Neurogenesis in the subependymal zone (SEZ) declines across the human lifespan and reduced local neurotrophic support is speculated to be a contributing factor. While tyrosine receptor kinase B (TrkB) signalling is critical for neuronal differentiation, maturation and survival, little is known about subependymal TrkB expression changes during postnatal human life. In this study, we used quantitative PCR and in situ hybridisation to determine expression of the cell proliferation marker Ki67, the immature neuron marker doublecortin (DCX) and both full-length (TrkB-TK+) and truncated TrkB receptors (TrkB-TK-) in the human SEZ from infancy to middle age (n=26-35, 41 days-43 years)...
June 14, 2017: European Journal of Neuroscience
https://www.readbyqxmd.com/read/28612953/eye-movements-sensori-motor-adaptation-and-cerebellar-dependent-learning-in-autism-towards-potential-biomarkers-and-sub-phenotypes
#7
Edward G Freedman, John J Foxe
Because of the wide range of symptoms expressed in individuals with Autism Spectrum Disorder (ASD) and their idiosyncratic severity it is unlikely that a single remedial approach will be universally effective. Resolution of this dilemma requires identifying subgroups within the autism spectrum, based on symptom set and severity, on an underlying neuro-structural difference, and on specific behavioral dysfunction. This will provide critical insight into the disorder and may lead to better diagnoses, and more targeted remediation in these subphenotypes of people with ASD...
June 14, 2017: European Journal of Neuroscience
https://www.readbyqxmd.com/read/28612411/deficits-in-temporal-processing-in-mice-prenatally-exposed-to-valproic-acid
#8
Julieta Acosta, Marcos A Campolongo, Christian Höcht, Amaicha M Depino, Diego A Golombek, Patricia V Agostino
Temporal processing in the seconds-to-minutes range, known as interval timing, is a crucial cognitive function that requires activation of cortico-striatal circuits via dopaminergic-glutamatergic pathways. In humans, both children and adults with autism spectrum disorders (ASD) present alterations in their estimation of time intervals. At present, there are no records of interval timing studies in animal models of ASD. Hence, the objective of the present work was to evaluate interval timing in a mouse model of prenatal exposure to valproic acid (VPA) - a treatment used to induce human-like autistic features in rodent models...
June 14, 2017: European Journal of Neuroscience
https://www.readbyqxmd.com/read/28612392/linking-activity-dependent-control-of-axon-initial-segment-structure-to-the-cytoskeleton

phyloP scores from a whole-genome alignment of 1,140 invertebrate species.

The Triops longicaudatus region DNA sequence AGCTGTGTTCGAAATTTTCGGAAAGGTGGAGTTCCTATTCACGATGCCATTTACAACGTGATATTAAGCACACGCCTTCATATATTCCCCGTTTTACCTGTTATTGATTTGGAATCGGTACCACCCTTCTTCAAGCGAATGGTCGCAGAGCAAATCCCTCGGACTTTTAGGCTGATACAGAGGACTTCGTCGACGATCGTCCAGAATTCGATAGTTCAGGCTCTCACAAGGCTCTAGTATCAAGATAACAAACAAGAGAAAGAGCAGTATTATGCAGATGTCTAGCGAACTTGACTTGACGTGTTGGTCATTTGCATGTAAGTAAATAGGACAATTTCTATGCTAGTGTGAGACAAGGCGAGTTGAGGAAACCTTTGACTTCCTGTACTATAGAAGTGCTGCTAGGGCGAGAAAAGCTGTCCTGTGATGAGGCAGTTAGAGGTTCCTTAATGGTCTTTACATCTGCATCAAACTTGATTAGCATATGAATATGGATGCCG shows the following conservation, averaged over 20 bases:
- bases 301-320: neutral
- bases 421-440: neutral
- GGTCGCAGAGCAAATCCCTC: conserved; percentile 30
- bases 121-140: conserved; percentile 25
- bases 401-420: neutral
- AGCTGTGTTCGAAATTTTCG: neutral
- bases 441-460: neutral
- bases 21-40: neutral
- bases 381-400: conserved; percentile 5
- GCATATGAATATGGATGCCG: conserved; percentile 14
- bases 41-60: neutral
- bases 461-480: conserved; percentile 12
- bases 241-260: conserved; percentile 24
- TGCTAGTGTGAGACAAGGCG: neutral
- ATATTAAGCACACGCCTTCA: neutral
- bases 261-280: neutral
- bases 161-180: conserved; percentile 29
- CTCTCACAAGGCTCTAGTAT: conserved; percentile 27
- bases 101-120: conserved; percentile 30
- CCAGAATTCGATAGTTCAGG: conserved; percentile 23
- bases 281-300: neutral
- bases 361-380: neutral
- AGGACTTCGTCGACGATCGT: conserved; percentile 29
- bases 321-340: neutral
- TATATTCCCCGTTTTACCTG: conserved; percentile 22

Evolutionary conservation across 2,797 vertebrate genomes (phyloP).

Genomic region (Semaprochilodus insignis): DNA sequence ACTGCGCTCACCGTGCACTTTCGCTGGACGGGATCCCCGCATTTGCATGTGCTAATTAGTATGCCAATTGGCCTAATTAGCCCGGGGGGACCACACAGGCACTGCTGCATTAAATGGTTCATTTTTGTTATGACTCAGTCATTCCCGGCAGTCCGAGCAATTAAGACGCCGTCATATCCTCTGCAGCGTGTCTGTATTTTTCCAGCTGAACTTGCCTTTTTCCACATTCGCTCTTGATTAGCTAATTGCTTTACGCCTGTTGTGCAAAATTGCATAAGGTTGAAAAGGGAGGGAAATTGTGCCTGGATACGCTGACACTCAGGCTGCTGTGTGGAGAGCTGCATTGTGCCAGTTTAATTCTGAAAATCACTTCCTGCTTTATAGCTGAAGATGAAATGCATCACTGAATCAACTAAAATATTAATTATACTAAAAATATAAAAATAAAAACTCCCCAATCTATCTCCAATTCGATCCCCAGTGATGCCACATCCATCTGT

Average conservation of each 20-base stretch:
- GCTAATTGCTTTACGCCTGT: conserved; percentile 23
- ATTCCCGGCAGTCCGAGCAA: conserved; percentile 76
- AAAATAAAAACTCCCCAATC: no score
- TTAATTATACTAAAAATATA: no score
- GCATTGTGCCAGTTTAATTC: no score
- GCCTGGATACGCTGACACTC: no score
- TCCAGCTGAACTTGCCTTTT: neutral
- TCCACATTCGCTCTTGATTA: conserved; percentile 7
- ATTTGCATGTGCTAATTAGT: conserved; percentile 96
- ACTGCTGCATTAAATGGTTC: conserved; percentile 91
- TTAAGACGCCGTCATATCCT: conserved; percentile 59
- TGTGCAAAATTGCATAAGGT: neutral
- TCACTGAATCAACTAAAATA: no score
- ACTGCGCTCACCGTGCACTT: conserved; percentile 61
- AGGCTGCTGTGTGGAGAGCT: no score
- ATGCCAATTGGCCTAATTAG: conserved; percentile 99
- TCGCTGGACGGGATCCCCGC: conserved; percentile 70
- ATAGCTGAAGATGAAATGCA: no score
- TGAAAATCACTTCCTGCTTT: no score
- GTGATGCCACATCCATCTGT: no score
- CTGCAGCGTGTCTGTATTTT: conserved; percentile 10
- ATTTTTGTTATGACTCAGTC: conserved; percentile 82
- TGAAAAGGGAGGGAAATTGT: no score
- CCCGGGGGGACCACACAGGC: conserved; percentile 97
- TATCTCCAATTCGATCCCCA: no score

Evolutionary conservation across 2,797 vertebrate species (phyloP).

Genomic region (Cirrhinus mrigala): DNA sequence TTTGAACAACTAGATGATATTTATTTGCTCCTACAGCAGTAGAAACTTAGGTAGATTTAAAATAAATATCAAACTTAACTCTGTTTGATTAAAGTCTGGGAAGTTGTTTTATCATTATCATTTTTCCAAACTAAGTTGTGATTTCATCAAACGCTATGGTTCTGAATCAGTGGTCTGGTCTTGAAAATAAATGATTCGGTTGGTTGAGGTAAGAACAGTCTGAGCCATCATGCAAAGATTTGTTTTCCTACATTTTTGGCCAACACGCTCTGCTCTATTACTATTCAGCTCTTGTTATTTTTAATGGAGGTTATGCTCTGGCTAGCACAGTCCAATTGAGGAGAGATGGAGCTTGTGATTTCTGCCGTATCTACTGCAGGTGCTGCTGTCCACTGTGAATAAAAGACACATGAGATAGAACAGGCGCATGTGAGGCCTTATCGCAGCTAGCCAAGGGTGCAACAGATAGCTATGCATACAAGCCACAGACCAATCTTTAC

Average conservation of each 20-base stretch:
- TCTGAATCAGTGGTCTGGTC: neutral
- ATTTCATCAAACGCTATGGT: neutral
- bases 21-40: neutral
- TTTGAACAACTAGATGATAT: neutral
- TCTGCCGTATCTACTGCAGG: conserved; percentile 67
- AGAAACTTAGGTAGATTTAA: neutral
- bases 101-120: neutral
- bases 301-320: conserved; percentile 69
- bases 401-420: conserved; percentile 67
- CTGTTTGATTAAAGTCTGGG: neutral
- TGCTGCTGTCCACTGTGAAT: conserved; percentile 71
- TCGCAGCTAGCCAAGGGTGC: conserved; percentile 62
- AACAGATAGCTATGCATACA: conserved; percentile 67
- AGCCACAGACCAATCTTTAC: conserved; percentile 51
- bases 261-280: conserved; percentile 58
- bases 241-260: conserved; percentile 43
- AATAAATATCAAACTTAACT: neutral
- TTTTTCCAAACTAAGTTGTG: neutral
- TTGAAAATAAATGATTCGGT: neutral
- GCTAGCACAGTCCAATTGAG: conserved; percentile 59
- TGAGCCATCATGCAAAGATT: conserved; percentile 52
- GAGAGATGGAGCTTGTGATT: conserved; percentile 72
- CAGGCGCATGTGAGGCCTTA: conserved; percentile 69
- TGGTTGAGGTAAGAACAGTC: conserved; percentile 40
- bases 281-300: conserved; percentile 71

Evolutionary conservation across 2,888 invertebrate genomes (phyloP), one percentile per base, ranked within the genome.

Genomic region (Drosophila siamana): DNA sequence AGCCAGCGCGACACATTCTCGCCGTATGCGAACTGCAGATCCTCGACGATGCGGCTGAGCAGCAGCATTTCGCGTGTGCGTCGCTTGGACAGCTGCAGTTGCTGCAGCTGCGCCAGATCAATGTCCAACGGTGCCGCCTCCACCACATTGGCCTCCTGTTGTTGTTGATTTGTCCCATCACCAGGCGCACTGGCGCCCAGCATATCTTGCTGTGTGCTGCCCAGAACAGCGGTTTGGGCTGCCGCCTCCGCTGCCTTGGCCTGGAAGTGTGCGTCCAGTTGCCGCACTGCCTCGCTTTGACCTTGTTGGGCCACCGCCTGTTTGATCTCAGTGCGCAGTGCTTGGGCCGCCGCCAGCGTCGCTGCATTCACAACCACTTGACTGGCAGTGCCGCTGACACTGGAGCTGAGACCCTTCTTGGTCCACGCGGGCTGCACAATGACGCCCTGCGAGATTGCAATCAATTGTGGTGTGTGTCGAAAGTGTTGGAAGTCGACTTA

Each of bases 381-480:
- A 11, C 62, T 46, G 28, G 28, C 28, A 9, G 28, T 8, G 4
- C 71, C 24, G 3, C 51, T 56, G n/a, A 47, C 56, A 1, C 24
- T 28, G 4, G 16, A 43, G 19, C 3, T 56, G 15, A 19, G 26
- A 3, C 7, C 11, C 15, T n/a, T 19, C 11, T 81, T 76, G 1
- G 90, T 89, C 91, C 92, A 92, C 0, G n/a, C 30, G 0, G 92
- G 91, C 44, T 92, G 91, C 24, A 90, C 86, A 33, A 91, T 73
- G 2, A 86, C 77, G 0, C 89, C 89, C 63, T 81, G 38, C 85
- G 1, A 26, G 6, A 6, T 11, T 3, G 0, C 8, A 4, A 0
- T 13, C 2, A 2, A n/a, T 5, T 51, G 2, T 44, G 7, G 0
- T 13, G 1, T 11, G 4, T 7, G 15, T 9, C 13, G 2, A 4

#9
Oriol Ros, Xavier Nicol
No abstract text is available yet for this article.
June 14, 2017: European Journal of Neuroscience
https://www.readbyqxmd.com/read/28612374/measuring-mimicry-general-corticospinal-facilitation-during-observation-of-naturalistic-behaviour
#10
J E van Schaik, L M Sacheli, H Bekkering, I Toni, S M Aglioti
Mimicry of others' postures and behaviours forms an implicit yet indispensable component of social interactions. However, whereas numerous behavioural studies have investigated the occurrence of mimicry and its social sensitivity, the underlying neurocognitive mechanisms remain elusive. In this study, single pulse transcranial magnetic stimulation was used to measure corticospinal facilitation during a naturalistic behaviour observation task adapted from the behavioural mimicry literature. Motor evoked potentials (MEPs) in participants' right hands were measured as they observed stimulus videos of a confederate describing photographs...
June 14, 2017: European Journal of Neuroscience
https://www.readbyqxmd.com/read/28612373/reduced-reward-related-neural-response-to-mimicry-in-individuals-with-autism
#11
C-T Hsu, J Neufeld, B Chakrabarti
Mimicry is a facilitator of social bonds in humans, from infancy. This facilitation is made possible through changing the reward value of social stimuli, e.g. we like and affiliate more with people who mimic us. Autism Spectrum Disorders (ASD) are marked by difficulties in forming social bonds. In this study, we investigate whether the reward-related neural response to being mimicked is altered in individuals with ASD, using a simple conditioning paradigm. Multiple studies in humans and nonhuman primates have established a crucial role for the ventral striatal (VS) region in responding to rewards...
June 14, 2017: European Journal of Neuroscience
https://www.readbyqxmd.com/read/28608495/controlling-food-seeking-in-the-presence-of-food-cues
#12
Stephanie Baines
Rates of obesity in the human population have reached epidemic proportions (WHO, 2015). It has been suggested that the abundance of available food is one factor underlying increasing rates of weight gain (Hill & Peters, 1998). The preponderance of food "cues", stimuli that elicit food seeking and consumption behaviour, in our obesogenic environment, however, might also be a vital contributor (Hill & Peters, 1998). This article is protected by copyright. All rights reserved.
June 13, 2017: European Journal of Neuroscience
https://www.readbyqxmd.com/read/28570024/commentary-on-article-by-stuart-et%C3%A2-al-2017-direct-and-indirect-effects-of-attention-and-visual-function-on-gait-impairment-in-parkinson-s-disease-influence-of-task-and-turning
#13
https://www.readbyqxmd.com/read/28570010/targeting-microtubules-in-axonal-re-and-degeneration